He left when he heard I was graduating. I wanted to follow him into the hallway and plead that I could drop my capstone class and hang around for another year but too many pieces of me were invested in matriculating. I wished him a good day and listened to the door shut behind him. A voice from the front of my brain, sitting on the tip of some pessimistic wrinkle, volunteered that he wanted eighteen months to get me into shape. Yet somewhere deeper inside the skull, buried between my hemispheres, I knew that he thought I was ready to play. Another musician — the director of jazz-bands — had affirmed that I was worthy of joining. But it all happened a year too late.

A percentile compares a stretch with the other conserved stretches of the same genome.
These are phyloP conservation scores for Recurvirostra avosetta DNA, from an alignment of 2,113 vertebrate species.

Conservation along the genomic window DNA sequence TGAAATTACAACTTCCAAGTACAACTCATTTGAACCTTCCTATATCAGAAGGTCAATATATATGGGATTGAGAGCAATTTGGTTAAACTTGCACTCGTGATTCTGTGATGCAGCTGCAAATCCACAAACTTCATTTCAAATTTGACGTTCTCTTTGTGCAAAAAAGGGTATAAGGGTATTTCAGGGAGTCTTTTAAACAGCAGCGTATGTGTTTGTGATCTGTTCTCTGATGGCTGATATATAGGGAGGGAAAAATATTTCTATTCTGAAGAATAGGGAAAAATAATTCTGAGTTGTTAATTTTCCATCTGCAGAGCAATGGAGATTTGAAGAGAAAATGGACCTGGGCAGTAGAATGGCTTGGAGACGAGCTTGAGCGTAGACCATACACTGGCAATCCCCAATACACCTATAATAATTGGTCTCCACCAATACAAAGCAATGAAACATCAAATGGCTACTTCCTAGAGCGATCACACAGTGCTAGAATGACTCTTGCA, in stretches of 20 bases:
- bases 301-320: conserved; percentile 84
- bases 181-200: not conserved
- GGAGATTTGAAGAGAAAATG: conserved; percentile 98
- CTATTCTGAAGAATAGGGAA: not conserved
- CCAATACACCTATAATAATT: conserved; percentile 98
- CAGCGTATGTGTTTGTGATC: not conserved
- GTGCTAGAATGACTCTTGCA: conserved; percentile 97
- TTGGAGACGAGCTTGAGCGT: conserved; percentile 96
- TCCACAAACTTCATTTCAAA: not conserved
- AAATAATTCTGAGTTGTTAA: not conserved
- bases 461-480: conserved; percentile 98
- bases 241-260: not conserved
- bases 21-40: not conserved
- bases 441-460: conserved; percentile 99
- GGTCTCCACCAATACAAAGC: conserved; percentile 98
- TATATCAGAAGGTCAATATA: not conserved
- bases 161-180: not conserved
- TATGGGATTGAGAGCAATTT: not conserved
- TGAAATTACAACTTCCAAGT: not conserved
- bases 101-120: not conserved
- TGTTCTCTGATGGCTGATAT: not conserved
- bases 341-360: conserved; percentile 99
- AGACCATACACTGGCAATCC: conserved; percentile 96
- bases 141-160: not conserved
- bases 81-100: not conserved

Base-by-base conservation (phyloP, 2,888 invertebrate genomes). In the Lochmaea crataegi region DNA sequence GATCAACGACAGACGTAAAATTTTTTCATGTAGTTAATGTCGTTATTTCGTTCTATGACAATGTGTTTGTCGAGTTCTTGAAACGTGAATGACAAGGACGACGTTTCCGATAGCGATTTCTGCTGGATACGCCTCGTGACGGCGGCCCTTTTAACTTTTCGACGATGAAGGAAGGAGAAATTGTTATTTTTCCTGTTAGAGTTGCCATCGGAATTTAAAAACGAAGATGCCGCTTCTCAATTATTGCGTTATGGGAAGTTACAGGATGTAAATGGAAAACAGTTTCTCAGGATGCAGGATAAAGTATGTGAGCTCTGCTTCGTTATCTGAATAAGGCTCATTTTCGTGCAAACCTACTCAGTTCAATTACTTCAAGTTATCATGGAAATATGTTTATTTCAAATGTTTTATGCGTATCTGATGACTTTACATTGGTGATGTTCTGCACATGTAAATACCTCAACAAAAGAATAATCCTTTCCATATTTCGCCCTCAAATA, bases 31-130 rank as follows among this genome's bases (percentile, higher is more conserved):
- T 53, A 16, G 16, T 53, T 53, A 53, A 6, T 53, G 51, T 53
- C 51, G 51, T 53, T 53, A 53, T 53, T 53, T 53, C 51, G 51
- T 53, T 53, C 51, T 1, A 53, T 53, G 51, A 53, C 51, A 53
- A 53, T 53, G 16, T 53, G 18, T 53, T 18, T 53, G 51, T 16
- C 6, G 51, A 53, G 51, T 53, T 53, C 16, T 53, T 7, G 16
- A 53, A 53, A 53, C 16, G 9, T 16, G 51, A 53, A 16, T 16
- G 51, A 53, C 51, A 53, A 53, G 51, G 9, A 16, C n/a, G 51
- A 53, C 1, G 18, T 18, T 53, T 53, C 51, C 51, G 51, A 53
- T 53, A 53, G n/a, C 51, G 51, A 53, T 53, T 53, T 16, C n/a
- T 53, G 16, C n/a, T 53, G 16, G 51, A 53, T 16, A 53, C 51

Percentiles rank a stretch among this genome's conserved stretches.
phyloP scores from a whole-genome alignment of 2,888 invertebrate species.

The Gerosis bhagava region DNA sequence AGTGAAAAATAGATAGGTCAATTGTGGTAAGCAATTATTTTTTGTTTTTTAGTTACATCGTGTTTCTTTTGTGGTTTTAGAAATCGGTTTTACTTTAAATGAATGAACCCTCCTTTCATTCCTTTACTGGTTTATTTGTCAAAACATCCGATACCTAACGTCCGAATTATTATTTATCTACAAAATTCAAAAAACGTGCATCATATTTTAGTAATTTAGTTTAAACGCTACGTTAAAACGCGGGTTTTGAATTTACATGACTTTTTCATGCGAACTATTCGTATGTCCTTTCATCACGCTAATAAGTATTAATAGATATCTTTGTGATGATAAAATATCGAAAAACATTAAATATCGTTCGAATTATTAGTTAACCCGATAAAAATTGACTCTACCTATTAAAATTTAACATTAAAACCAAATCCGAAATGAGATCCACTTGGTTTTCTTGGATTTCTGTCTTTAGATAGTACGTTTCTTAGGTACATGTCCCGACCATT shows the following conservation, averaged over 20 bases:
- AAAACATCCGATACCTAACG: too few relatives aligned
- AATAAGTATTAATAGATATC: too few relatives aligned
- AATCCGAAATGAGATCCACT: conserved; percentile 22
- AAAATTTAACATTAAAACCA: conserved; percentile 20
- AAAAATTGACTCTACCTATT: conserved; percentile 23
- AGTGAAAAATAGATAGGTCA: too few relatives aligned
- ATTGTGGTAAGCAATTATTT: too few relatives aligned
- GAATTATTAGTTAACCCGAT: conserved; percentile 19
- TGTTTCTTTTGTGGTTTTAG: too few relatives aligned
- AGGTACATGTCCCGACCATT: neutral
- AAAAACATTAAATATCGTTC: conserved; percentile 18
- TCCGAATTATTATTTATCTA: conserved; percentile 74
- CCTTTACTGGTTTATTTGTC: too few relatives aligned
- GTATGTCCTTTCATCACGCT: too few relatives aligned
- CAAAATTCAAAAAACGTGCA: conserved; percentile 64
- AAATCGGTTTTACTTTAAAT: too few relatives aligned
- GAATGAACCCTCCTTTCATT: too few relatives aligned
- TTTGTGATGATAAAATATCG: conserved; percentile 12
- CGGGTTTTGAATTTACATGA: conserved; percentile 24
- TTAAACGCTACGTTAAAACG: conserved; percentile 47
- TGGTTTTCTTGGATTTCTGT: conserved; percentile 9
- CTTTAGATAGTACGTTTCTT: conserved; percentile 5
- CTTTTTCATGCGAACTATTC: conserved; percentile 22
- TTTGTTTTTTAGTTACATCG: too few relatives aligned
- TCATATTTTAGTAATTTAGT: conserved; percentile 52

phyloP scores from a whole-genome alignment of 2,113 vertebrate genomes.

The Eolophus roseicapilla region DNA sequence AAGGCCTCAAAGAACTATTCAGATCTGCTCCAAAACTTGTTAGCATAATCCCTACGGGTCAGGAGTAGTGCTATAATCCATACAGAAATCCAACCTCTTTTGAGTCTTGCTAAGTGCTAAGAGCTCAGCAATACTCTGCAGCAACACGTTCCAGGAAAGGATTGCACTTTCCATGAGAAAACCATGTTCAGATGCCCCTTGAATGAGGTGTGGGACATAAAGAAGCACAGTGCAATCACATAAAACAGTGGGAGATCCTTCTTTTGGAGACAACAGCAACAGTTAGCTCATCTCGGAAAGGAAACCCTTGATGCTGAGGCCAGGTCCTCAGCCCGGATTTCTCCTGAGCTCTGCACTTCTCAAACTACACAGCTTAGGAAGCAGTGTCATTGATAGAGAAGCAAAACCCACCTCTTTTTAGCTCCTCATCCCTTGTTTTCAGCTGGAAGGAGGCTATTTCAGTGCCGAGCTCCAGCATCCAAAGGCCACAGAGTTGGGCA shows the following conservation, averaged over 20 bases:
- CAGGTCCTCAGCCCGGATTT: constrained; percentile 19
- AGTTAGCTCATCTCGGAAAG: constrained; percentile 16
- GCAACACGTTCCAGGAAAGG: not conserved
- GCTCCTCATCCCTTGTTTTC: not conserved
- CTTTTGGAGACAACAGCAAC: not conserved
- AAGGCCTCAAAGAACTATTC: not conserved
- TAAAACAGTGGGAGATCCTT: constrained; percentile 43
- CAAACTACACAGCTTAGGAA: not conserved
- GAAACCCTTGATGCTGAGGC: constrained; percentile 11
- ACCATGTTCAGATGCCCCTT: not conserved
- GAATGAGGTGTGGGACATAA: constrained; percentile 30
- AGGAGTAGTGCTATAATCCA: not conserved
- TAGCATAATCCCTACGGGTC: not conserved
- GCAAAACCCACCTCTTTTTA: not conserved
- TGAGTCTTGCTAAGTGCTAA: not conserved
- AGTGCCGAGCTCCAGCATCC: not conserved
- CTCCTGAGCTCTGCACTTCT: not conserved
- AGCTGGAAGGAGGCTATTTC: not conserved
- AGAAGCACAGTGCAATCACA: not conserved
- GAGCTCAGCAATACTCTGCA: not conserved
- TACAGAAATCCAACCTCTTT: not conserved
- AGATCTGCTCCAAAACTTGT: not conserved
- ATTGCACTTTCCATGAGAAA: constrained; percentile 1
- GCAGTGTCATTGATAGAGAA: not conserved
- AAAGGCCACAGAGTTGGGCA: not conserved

In my chest I felt something like a smashed pear. My heart felt cold, bathed in a cool ooze as if it had been dropped on the floor of that practice room. Everything seemed perfectly normal in the wake of his leaving, as if my life were wrapped in a plastic bag. A layer remained between me and the possibility of being recognized and developed as a jazz musician but the impact, the thrust of falling, could not be stopped. I wanted to lay on the floor, smashed. My heart was still beating but its skin was broken and it dripped cool sweetness into my chest, pumping it out into my extremities. I put my instrument to my mouth as if I were pressing it to the abrasion on my bruised heart, sealing the wound with a quick lip of my lips and the long buzzing kiss against cold metal. I played something familiar — “Love Gets Old” — but much bluer, with some new twists. The music and the motif met: a real musician with real blues.